Most of the 11 offenders on the party list are, lo and behold, American. They include Goldman Sachs, Kohlberg Kravis Roberts and Carlyle -- a veritable who's who of the global conspiracy. It's déjà vu all over again. Mr. Schröder, one might recall, pulled out a victory in the 2002 national campaign with a last-minute appeal to anti-Americanism. And the American/capitalist bogeyman has been a regular in Western European politics since World War II.

His return to the scene tells plenty -- none of it good -- about the current state of Germany. The Schröder government, looking for a scapegoat, brings back out the "anti-social radicals" and "profiteers," as the locust swarms are alternatively described in the party document. From the Social Democrats' perspective, the alternative explanation for Germany's troubles isn't a good sell: The Schröder government lowered taxes and loosened labor codes, but not nearly enough and, in former case, too late.

It may help the defenders of the market that the party misfired badly in its choice of examples of "unethical" investment. Yes, KKR and Goldman Sachs pocketed a nice profit when Wincor Nixdorf went public last year, five years after the bank machine maker came into American hands. But it apparently slipped the attention of the list-makers in party headquarters that local party leaders widely praised the investment for creating several thousand jobs. Wincor's share price has made strong gains since its IPO, too. Sounds like Germany could use more locusts.

The anti-capitalist rhetoric reflects a short-term political calculation on the part of the Social Democrats. Many Germany voters will see it that way, too. But something else is happening here as well. Old leftist slogans and policies are coming back after a period of sensible if limited reform failed to produce expected results. They tap into real anxiety in Germany about the future, as well as in other once prosperous but ailing European economies. In France, the campaign against the EU constitution is banking on this sentiment, too -- it's a rejection, to cite but one leaflet, of a Europe "of markets and multi-nationals." As in Germany, the mainstream French parties are bending to the popular wind.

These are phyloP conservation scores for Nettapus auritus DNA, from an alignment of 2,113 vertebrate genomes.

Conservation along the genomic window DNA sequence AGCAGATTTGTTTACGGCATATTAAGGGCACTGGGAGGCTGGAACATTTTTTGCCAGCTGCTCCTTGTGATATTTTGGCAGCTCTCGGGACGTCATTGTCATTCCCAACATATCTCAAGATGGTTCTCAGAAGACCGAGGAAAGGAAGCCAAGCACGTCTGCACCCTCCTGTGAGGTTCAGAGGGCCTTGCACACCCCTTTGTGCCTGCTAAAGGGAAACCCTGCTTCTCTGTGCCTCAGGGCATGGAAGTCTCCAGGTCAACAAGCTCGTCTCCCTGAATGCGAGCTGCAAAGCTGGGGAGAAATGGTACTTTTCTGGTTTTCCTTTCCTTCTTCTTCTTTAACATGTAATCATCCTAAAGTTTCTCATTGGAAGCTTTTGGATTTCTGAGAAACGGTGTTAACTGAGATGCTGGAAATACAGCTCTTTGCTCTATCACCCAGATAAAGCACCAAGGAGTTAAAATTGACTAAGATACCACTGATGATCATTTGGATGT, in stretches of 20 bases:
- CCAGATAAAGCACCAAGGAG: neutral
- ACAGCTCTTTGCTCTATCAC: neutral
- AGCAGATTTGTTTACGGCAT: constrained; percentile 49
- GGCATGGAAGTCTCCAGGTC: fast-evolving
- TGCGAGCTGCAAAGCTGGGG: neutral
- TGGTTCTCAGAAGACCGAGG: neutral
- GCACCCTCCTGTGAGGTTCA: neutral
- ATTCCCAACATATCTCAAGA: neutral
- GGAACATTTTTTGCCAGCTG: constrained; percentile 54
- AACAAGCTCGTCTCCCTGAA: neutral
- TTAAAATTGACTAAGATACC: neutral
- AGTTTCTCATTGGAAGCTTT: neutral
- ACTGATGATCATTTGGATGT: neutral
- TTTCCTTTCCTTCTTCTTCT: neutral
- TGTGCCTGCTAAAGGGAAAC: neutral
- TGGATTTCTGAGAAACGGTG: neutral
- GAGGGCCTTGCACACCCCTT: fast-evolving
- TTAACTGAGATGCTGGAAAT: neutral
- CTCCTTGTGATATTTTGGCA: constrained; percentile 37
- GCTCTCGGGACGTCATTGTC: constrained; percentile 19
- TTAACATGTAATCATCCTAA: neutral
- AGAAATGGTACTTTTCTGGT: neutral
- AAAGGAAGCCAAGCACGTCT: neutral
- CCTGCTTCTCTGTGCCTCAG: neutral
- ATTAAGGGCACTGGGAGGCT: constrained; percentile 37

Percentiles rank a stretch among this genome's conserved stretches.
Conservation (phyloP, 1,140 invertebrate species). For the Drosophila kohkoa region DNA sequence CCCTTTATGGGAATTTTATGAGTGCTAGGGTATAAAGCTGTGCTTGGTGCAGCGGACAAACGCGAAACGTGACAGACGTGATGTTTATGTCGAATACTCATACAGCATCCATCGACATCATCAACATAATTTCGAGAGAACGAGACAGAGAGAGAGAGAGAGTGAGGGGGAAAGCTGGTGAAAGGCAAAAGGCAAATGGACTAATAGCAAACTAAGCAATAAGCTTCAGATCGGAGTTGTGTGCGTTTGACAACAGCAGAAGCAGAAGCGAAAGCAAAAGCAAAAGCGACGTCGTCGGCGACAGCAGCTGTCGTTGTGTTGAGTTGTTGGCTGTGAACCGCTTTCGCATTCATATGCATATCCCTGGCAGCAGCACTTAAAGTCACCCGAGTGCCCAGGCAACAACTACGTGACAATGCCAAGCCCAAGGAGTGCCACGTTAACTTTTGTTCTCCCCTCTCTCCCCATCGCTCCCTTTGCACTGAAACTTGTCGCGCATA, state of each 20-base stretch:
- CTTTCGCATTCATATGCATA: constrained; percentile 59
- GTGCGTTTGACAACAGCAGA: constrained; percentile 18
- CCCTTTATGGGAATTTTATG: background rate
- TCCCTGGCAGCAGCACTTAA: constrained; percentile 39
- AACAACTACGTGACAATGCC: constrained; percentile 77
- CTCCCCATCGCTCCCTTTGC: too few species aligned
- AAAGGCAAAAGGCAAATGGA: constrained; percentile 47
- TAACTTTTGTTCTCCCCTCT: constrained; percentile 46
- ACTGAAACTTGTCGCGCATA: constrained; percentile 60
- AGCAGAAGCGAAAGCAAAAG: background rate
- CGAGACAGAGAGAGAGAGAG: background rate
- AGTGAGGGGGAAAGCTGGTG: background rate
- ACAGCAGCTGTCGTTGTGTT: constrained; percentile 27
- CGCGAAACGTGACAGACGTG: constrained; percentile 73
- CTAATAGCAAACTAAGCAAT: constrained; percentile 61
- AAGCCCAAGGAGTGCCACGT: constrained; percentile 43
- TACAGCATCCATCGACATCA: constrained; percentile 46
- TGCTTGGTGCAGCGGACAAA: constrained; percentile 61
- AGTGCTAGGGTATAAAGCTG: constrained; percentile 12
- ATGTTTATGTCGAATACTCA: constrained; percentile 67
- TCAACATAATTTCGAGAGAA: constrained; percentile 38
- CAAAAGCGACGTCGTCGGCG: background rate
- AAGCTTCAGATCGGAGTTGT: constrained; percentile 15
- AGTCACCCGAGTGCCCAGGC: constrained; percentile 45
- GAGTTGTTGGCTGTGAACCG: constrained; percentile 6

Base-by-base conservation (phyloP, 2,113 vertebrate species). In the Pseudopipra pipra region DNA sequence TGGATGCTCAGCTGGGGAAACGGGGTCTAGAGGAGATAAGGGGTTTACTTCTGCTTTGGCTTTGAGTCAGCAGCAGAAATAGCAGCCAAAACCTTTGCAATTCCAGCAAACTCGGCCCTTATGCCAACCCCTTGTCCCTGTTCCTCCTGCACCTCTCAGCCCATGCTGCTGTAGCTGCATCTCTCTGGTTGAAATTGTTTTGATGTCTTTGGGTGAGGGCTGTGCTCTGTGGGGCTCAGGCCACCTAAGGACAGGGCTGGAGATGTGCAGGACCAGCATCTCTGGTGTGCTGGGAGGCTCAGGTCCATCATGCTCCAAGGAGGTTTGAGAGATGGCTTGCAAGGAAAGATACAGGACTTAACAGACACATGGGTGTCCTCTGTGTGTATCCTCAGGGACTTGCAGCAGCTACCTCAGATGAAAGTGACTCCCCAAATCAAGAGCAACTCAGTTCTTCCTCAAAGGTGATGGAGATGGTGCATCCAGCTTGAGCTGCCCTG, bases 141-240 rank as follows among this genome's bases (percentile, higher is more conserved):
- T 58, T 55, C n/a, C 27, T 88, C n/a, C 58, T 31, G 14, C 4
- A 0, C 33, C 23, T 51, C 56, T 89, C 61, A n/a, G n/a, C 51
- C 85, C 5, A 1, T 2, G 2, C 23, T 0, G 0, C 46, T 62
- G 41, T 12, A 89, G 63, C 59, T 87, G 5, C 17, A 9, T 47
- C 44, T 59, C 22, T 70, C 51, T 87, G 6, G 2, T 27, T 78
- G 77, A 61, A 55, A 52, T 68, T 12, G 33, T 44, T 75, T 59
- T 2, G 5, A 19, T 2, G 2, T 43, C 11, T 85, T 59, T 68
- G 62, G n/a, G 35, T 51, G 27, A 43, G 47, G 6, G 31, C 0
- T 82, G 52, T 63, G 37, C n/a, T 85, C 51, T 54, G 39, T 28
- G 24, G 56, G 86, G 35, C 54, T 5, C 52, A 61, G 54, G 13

It's ironic that the physical Berlin Wall fell in Germany, since the mental wall remains very much in place. At heart, much of Germany and Western Europe know that globalization puts pressure on their welfare states, and are now fighting back.

One notable exception is Britain, where a Labour leader, Tony Blair, looks to be headed for a third straight electoral victory this week. He has managed largely to reconcile his once orthodox socialist party to capitalism. The difference between Britain and much of the Continent is that market reforms were vigorously implemented, thanks to Margaret Thatcher, and paid off big. Nothing similar was ever tried in France or Germany. So we're back to the old politics of resentment.


Wolfgang Munchau: The politics of envy
By Wolfgang Munchau
Published: May 1 2005 18:15 | Last updated: May 1 2005 18:15

"Financial investors remain anonymous. They have no face, they descend upon companies like locusts, destroy everything and move on." Franz Müntefering, chairman of Germany's Social Democratic Party

Politicians occasionally trip up on their language when they get excited. But what has been coming out of Germany lately is something else. Mr Müntefering has been running a hate campaign against the free market economy, culminating in this now infamous locust comparison. Last week he said that nobody should earn more than 10 times the salary of a supermarket cashier. He criticised the "exorbitant profits" of Deutsche Bank and other financial institutions whose profit-maximising strategies would "endanger our democracy".

In fact, what really endangers Germany's democracy is a language that compares human beings to locusts. It is a language reminiscent of that used to compare Jews to insects. It is not a language worthy of a democratic politician. Mr Müntefering is not a minor politician. He is the man on whom Gerhard Schröder, Germany's chancellor, relies more than anyone else. The locust comparison was no slip of the tongue. It was a calculated effort to mobilise the SPD's party base ahead of the regional elections in North Rhine-Westphalia, Germany's largest state, where the SPD trails the opposition by some 10 points. Just as Mr Schröder himself won the 2002 national elections by exploiting overwhelmingly anti-American sentiments in the run-up to the invasion of Iraq, Mr Müntefering has now identified "capitalism" as the issue that most agitates the average German.